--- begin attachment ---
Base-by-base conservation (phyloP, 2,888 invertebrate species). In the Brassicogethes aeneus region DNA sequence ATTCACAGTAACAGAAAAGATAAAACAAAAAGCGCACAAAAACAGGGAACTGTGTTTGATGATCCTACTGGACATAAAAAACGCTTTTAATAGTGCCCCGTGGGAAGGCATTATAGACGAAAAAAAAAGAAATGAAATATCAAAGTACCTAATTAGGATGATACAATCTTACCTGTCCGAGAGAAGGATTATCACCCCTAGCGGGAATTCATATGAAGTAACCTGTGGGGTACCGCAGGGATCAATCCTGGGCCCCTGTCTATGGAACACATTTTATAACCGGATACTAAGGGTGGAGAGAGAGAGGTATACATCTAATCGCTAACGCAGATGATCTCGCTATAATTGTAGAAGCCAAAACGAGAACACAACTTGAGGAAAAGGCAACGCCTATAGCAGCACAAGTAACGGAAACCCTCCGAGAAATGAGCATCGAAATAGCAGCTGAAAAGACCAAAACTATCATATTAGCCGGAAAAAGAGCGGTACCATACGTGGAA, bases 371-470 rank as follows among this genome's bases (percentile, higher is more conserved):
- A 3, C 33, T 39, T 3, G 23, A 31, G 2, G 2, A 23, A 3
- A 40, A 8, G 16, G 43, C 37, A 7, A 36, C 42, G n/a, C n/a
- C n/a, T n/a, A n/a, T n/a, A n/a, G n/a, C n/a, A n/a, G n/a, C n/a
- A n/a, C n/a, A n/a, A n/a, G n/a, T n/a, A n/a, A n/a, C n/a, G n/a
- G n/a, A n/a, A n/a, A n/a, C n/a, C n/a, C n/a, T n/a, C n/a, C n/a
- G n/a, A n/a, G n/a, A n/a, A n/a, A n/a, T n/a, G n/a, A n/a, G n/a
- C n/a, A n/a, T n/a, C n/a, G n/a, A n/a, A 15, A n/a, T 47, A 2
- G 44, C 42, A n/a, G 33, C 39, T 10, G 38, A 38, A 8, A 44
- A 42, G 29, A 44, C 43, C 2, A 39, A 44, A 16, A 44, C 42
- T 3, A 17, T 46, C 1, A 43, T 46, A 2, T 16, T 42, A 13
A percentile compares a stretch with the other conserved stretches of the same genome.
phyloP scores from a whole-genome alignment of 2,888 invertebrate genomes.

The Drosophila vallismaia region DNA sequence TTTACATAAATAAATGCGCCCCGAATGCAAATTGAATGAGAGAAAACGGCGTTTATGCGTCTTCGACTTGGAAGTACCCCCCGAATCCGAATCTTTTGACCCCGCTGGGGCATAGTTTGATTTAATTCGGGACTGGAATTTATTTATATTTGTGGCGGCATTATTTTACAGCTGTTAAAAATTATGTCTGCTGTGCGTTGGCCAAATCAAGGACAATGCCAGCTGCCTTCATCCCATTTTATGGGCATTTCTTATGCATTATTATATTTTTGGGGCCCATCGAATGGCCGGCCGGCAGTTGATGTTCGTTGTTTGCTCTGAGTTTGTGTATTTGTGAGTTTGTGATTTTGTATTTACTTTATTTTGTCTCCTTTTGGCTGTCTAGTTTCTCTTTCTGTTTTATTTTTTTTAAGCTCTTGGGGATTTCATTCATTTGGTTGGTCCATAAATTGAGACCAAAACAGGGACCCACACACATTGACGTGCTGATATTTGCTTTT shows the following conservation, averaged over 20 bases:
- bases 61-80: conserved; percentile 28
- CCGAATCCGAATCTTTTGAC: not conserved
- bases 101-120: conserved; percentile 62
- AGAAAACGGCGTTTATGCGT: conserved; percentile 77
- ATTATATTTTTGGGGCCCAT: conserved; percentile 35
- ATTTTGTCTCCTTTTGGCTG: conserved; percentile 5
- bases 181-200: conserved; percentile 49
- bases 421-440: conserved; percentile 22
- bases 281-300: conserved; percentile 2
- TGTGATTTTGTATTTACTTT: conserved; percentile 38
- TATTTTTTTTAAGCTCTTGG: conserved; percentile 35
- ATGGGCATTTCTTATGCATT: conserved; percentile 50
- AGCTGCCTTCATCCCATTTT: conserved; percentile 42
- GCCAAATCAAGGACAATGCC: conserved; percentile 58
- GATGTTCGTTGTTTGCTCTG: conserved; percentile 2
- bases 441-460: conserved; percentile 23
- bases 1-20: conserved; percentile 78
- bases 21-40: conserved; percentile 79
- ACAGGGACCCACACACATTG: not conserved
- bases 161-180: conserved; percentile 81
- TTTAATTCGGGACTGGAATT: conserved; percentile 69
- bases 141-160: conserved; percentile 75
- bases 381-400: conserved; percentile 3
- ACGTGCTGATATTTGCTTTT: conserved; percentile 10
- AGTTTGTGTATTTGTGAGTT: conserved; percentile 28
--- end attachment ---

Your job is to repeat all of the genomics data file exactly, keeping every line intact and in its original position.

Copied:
Base-by-base conservation (phyloP, 2,888 invertebrate species). In the Brassicogethes aeneus region DNA sequence ATTCACAGTAACAGAAAAGATAAAACAAAAAGCGCACAAAAACAGGGAACTGTGTTTGATGATCCTACTGGACATAAAAAACGCTTTTAATAGTGCCCCGTGGGAAGGCATTATAGACGAAAAAAAAAGAAATGAAATATCAAAGTACCTAATTAGGATGATACAATCTTACCTGTCCGAGAGAAGGATTATCACCCCTAGCGGGAATTCATATGAAGTAACCTGTGGGGTACCGCAGGGATCAATCCTGGGCCCCTGTCTATGGAACACATTTTATAACCGGATACTAAGGGTGGAGAGAGAGAGGTATACATCTAATCGCTAACGCAGATGATCTCGCTATAATTGTAGAAGCCAAAACGAGAACACAACTTGAGGAAAAGGCAACGCCTATAGCAGCACAAGTAACGGAAACCCTCCGAGAAATGAGCATCGAAATAGCAGCTGAAAAGACCAAAACTATCATATTAGCCGGAAAAAGAGCGGTACCATACGTGGAA, bases 371-470 rank as follows among this genome's bases (percentile, higher is more conserved):
- A 3, C 33, T 39, T 3, G 23, A 31, G 2, G 2, A 23, A 3
- A 40, A 8, G 16, G 43, C 37, A 7, A 36, C 42, G n/a, C n/a
- C n/a, T n/a, A n/a, T n/a, A n/a, G n/a, C n/a, A n/a, G n/a, C n/a
- A n/a, C n/a, A n/a, A n/a, G n/a, T n/a, A n/a, A n/a, C n/a, G n/a
- G n/a, A n/a, A n/a, A n/a, C n/a, C n/a, C n/a, T n/a, C n/a, C n/a
- G n/a, A n/a, G n/a, A n/a, A n/a, A n/a, T n/a, G n/a, A n/a, G n/a
- C n/a, A n/a, T n/a, C n/a, G n/a, A n/a, A 15, A n/a, T 47, A 2
- G 44, C 42, A n/a, G 33, C 39, T 10, G 38, A 38, A 8, A 44
- A 42, G 29, A 44, C 43, C 2, A 39, A 44, A 16, A 44, C 42
- T 3, A 17, T 46, C 1, A 43, T 46, A 2, T 16, T 42, A 13
A percentile compares a stretch with the other conserved stretches of the same genome.
phyloP scores from a whole-genome alignment of 2,888 invertebrate genomes.

The Drosophila vallismaia region DNA sequence TTTACATAAATAAATGCGCCCCGAATGCAAATTGAATGAGAGAAAACGGCGTTTATGCGTCTTCGACTTGGAAGTACCCCCCGAATCCGAATCTTTTGACCCCGCTGGGGCATAGTTTGATTTAATTCGGGACTGGAATTTATTTATATTTGTGGCGGCATTATTTTACAGCTGTTAAAAATTATGTCTGCTGTGCGTTGGCCAAATCAAGGACAATGCCAGCTGCCTTCATCCCATTTTATGGGCATTTCTTATGCATTATTATATTTTTGGGGCCCATCGAATGGCCGGCCGGCAGTTGATGTTCGTTGTTTGCTCTGAGTTTGTGTATTTGTGAGTTTGTGATTTTGTATTTACTTTATTTTGTCTCCTTTTGGCTGTCTAGTTTCTCTTTCTGTTTTATTTTTTTTAAGCTCTTGGGGATTTCATTCATTTGGTTGGTCCATAAATTGAGACCAAAACAGGGACCCACACACATTGACGTGCTGATATTTGCTTTT shows the following conservation, averaged over 20 bases:
- bases 61-80: conserved; percentile 28
- CCGAATCCGAATCTTTTGAC: not conserved
- bases 101-120: conserved; percentile 62
- AGAAAACGGCGTTTATGCGT: conserved; percentile 77
- ATTATATTTTTGGGGCCCAT: conserved; percentile 35
- ATTTTGTCTCCTTTTGGCTG: conserved; percentile 5
- bases 181-200: conserved; percentile 49
- bases 421-440: conserved; percentile 22
- bases 281-300: conserved; percentile 2
- TGTGATTTTGTATTTACTTT: conserved; percentile 38
- TATTTTTTTTAAGCTCTTGG: conserved; percentile 35
- ATGGGCATTTCTTATGCATT: conserved; percentile 50
- AGCTGCCTTCATCCCATTTT: conserved; percentile 42
- GCCAAATCAAGGACAATGCC: conserved; percentile 58
- GATGTTCGTTGTTTGCTCTG: conserved; percentile 2
- bases 441-460: conserved; percentile 23
- bases 1-20: conserved; percentile 78
- bases 21-40: conserved; percentile 79
- ACAGGGACCCACACACATTG: not conserved
- bases 161-180: conserved; percentile 81
- TTTAATTCGGGACTGGAATT: conserved; percentile 69
- bases 141-160: conserved; percentile 75
- bases 381-400: conserved; percentile 3
- ACGTGCTGATATTTGCTTTT: conserved; percentile 10
- AGTTTGTGTATTTGTGAGTT: conserved; percentile 28